Oster says “sometimes you poke into a study and it doesn’t smell quite right” (p. 63). But she actually doesn’t do enough poking or smelling. With no admitted baseline for species normal parenting, she can pick and choose where to poke and smell, guided by her undisclosed biases.

One example: Breastfeeding

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She says that breastfeeding does not matter long term, based on what evidence? She does not point out that the norm for our species is 2.5-8 years and that most studies of breastfeeding only look at 3 months, which means that the studies that find significant effects of breastfeeding are doing so on a smidgen of comparative data.  She does not do much of a dive into existing data.

For example, there are studies of breastfed versus formula fed babies demonstrating the vast superiority of breastmilk for brain development even in the short term. These outcomes are not covered by Oster. Here are just two examples:

  • At three months, breastfed infants show greater myelination (greater brain white matter—which fosters brain cell communication) than formula-fed infants (Deoni et al., 2013).
  • Comparing various brain waves in one-year olds exclusively fed human milk or artificial formula, they concluded “breast milk helps earlier development and maturation of some aspects of the nervous system,” which they attributed to the full complement of polyunsaturated fatty acids provided by breast milk that is lacking in artificial formulas (from the abstract; Khedr, Farghaly, Sel-D, & Osman, 2007).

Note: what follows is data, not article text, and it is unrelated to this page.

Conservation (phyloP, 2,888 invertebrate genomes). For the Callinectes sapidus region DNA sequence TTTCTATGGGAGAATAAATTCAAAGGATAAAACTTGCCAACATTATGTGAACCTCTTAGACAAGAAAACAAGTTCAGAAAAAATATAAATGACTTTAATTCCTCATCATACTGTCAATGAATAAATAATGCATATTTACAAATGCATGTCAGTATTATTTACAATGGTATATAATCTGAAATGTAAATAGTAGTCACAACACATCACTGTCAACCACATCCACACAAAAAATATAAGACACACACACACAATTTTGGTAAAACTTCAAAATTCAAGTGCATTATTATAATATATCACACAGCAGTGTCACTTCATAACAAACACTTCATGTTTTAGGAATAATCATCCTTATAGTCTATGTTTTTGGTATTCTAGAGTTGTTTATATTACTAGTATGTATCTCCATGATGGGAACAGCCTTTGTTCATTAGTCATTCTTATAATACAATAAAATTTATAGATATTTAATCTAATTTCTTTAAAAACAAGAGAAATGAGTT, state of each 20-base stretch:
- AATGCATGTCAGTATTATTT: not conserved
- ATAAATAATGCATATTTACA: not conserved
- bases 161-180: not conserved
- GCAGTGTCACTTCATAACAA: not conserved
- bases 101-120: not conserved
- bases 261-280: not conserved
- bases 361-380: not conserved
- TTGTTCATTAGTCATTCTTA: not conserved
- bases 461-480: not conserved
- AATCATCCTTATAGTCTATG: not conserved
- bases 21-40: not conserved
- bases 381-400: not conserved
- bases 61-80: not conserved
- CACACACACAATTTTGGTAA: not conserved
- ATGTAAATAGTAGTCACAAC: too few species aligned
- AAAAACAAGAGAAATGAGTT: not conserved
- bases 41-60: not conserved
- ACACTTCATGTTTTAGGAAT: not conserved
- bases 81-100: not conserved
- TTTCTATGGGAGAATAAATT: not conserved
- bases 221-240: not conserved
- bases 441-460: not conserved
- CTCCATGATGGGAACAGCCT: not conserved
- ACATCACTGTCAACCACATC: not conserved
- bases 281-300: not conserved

Inappropriate for a book presumably based on research, she lists footnotes at the end of the book without assigning them to particular statements in the text. This is NOT an approach taken in a credible research-based book which builds arguments based on studies and lists those studies so that readers can draw similar conclusions themselves.Moreover, the listings are meager for making the large conclusions she draws. As a result, the book comes across as a “defense of my parenting choices” dressed up as a research-based book.

The overall tone of the book is that mothers can and should do pretty much what they want to do or is convenient. There is no “view-from-the-baby.” It’s not really a surprise in a country that is known for its taboo on tenderness (Suttie, 1943), for an emphasis on behaviorism and control (e.g., Watson, 1928) and with a history of advocating the breaking of children’s spirits from advisers guided by pessimistic religion about the nature of children (Dobson, 1992).

Traditional societies are much more careful about how they treat babies and understand that babies are nurtured into being, shaped into humanity. For example, the Japanese traditionally act as if babies must be wooed into attachment and sociability (Doi, 1981). Humanity’s evolved nest provides the responsive supportive care that helps babies grow their full humanity.